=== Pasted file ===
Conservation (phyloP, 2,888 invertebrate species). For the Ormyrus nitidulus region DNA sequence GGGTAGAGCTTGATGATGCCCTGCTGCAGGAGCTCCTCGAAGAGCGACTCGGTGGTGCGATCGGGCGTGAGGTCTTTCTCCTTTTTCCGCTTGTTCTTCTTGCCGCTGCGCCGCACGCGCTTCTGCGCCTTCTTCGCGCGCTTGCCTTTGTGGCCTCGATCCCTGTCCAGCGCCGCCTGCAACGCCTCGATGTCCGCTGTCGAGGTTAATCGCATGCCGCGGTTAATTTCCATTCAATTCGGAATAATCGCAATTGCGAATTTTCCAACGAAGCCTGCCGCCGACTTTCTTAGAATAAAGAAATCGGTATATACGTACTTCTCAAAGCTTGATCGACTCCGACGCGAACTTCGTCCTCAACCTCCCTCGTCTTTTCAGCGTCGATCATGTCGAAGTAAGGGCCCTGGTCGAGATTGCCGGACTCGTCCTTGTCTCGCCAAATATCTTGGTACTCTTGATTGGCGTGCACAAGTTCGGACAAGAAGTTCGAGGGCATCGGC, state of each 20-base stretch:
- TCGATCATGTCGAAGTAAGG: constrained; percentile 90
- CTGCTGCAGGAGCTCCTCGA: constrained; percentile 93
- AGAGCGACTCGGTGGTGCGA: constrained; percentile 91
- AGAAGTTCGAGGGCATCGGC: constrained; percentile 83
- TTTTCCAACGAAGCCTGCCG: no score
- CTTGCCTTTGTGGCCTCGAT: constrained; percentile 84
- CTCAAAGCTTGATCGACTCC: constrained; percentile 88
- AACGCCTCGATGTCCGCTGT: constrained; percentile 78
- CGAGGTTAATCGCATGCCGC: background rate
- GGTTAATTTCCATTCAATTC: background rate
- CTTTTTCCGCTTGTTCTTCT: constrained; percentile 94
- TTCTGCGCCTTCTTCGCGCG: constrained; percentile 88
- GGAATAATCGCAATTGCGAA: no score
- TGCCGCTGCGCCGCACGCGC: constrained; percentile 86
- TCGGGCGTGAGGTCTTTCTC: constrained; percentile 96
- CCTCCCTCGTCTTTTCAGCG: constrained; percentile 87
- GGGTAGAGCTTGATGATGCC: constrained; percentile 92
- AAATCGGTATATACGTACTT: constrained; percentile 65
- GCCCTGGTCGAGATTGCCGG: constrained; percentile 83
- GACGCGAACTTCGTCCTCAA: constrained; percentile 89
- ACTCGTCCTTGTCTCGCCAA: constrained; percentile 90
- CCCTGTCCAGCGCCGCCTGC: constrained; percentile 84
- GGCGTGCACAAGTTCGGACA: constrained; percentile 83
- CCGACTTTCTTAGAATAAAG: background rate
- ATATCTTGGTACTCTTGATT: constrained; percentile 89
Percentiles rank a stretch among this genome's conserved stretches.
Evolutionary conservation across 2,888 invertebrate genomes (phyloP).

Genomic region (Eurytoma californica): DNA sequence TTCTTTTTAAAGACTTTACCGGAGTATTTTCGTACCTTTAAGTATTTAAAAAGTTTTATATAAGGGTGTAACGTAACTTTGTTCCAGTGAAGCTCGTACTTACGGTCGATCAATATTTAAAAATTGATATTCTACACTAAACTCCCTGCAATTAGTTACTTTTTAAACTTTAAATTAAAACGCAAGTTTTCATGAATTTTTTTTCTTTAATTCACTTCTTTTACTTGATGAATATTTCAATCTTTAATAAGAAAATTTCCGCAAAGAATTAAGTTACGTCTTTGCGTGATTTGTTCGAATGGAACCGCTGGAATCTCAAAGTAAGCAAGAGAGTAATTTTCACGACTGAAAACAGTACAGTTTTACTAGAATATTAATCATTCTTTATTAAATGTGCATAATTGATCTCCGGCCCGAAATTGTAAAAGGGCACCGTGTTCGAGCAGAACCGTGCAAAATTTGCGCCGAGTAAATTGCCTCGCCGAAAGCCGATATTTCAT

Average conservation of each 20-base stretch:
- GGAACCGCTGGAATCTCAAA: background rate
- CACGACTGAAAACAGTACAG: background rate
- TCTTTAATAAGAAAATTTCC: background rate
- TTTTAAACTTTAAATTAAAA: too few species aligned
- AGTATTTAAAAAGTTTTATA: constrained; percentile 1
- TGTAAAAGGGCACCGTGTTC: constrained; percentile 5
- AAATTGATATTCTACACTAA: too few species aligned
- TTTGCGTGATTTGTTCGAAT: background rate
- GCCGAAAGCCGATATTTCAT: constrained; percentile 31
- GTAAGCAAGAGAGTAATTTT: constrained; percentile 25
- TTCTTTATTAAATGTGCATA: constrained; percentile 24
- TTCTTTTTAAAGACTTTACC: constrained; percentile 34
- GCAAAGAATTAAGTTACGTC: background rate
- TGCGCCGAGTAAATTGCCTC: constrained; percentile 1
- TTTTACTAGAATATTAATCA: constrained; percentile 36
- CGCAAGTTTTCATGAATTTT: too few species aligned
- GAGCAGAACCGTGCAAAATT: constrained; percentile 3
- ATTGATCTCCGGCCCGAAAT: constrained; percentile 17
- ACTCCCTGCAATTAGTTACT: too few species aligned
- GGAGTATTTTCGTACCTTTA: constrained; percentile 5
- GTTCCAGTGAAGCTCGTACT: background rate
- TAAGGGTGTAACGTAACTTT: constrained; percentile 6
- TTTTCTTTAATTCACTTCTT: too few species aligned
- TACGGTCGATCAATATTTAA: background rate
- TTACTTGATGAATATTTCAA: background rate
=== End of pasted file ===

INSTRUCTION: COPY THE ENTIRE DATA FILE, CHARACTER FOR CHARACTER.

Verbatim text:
Conservation (phyloP, 2,888 invertebrate species). For the Ormyrus nitidulus region DNA sequence GGGTAGAGCTTGATGATGCCCTGCTGCAGGAGCTCCTCGAAGAGCGACTCGGTGGTGCGATCGGGCGTGAGGTCTTTCTCCTTTTTCCGCTTGTTCTTCTTGCCGCTGCGCCGCACGCGCTTCTGCGCCTTCTTCGCGCGCTTGCCTTTGTGGCCTCGATCCCTGTCCAGCGCCGCCTGCAACGCCTCGATGTCCGCTGTCGAGGTTAATCGCATGCCGCGGTTAATTTCCATTCAATTCGGAATAATCGCAATTGCGAATTTTCCAACGAAGCCTGCCGCCGACTTTCTTAGAATAAAGAAATCGGTATATACGTACTTCTCAAAGCTTGATCGACTCCGACGCGAACTTCGTCCTCAACCTCCCTCGTCTTTTCAGCGTCGATCATGTCGAAGTAAGGGCCCTGGTCGAGATTGCCGGACTCGTCCTTGTCTCGCCAAATATCTTGGTACTCTTGATTGGCGTGCACAAGTTCGGACAAGAAGTTCGAGGGCATCGGC, state of each 20-base stretch:
- TCGATCATGTCGAAGTAAGG: constrained; percentile 90
- CTGCTGCAGGAGCTCCTCGA: constrained; percentile 93
- AGAGCGACTCGGTGGTGCGA: constrained; percentile 91
- AGAAGTTCGAGGGCATCGGC: constrained; percentile 83
- TTTTCCAACGAAGCCTGCCG: no score
- CTTGCCTTTGTGGCCTCGAT: constrained; percentile 84
- CTCAAAGCTTGATCGACTCC: constrained; percentile 88
- AACGCCTCGATGTCCGCTGT: constrained; percentile 78
- CGAGGTTAATCGCATGCCGC: background rate
- GGTTAATTTCCATTCAATTC: background rate
- CTTTTTCCGCTTGTTCTTCT: constrained; percentile 94
- TTCTGCGCCTTCTTCGCGCG: constrained; percentile 88
- GGAATAATCGCAATTGCGAA: no score
- TGCCGCTGCGCCGCACGCGC: constrained; percentile 86
- TCGGGCGTGAGGTCTTTCTC: constrained; percentile 96
- CCTCCCTCGTCTTTTCAGCG: constrained; percentile 87
- GGGTAGAGCTTGATGATGCC: constrained; percentile 92
- AAATCGGTATATACGTACTT: constrained; percentile 65
- GCCCTGGTCGAGATTGCCGG: constrained; percentile 83
- GACGCGAACTTCGTCCTCAA: constrained; percentile 89
- ACTCGTCCTTGTCTCGCCAA: constrained; percentile 90
- CCCTGTCCAGCGCCGCCTGC: constrained; percentile 84
- GGCGTGCACAAGTTCGGACA: constrained; percentile 83
- CCGACTTTCTTAGAATAAAG: background rate
- ATATCTTGGTACTCTTGATT: constrained; percentile 89
Percentiles rank a stretch among this genome's conserved stretches.
Evolutionary conservation across 2,888 invertebrate genomes (phyloP).

Genomic region (Eurytoma californica): DNA sequence TTCTTTTTAAAGACTTTACCGGAGTATTTTCGTACCTTTAAGTATTTAAAAAGTTTTATATAAGGGTGTAACGTAACTTTGTTCCAGTGAAGCTCGTACTTACGGTCGATCAATATTTAAAAATTGATATTCTACACTAAACTCCCTGCAATTAGTTACTTTTTAAACTTTAAATTAAAACGCAAGTTTTCATGAATTTTTTTTCTTTAATTCACTTCTTTTACTTGATGAATATTTCAATCTTTAATAAGAAAATTTCCGCAAAGAATTAAGTTACGTCTTTGCGTGATTTGTTCGAATGGAACCGCTGGAATCTCAAAGTAAGCAAGAGAGTAATTTTCACGACTGAAAACAGTACAGTTTTACTAGAATATTAATCATTCTTTATTAAATGTGCATAATTGATCTCCGGCCCGAAATTGTAAAAGGGCACCGTGTTCGAGCAGAACCGTGCAAAATTTGCGCCGAGTAAATTGCCTCGCCGAAAGCCGATATTTCAT

Average conservation of each 20-base stretch:
- GGAACCGCTGGAATCTCAAA: background rate
- CACGACTGAAAACAGTACAG: background rate
- TCTTTAATAAGAAAATTTCC: background rate
- TTTTAAACTTTAAATTAAAA: too few species aligned
- AGTATTTAAAAAGTTTTATA: constrained; percentile 1
- TGTAAAAGGGCACCGTGTTC: constrained; percentile 5
- AAATTGATATTCTACACTAA: too few species aligned
- TTTGCGTGATTTGTTCGAAT: background rate
- GCCGAAAGCCGATATTTCAT: constrained; percentile 31
- GTAAGCAAGAGAGTAATTTT: constrained; percentile 25
- TTCTTTATTAAATGTGCATA: constrained; percentile 24
- TTCTTTTTAAAGACTTTACC: constrained; percentile 34
- GCAAAGAATTAAGTTACGTC: background rate
- TGCGCCGAGTAAATTGCCTC: constrained; percentile 1
- TTTTACTAGAATATTAATCA: constrained; percentile 36
- CGCAAGTTTTCATGAATTTT: too few species aligned
- GAGCAGAACCGTGCAAAATT: constrained; percentile 3
- ATTGATCTCCGGCCCGAAAT: constrained; percentile 17
- ACTCCCTGCAATTAGTTACT: too few species aligned
- GGAGTATTTTCGTACCTTTA: constrained; percentile 5
- GTTCCAGTGAAGCTCGTACT: background rate
- TAAGGGTGTAACGTAACTTT: constrained; percentile 6
- TTTTCTTTAATTCACTTCTT: too few species aligned
- TACGGTCGATCAATATTTAA: background rate
- TTACTTGATGAATATTTCAA: background rate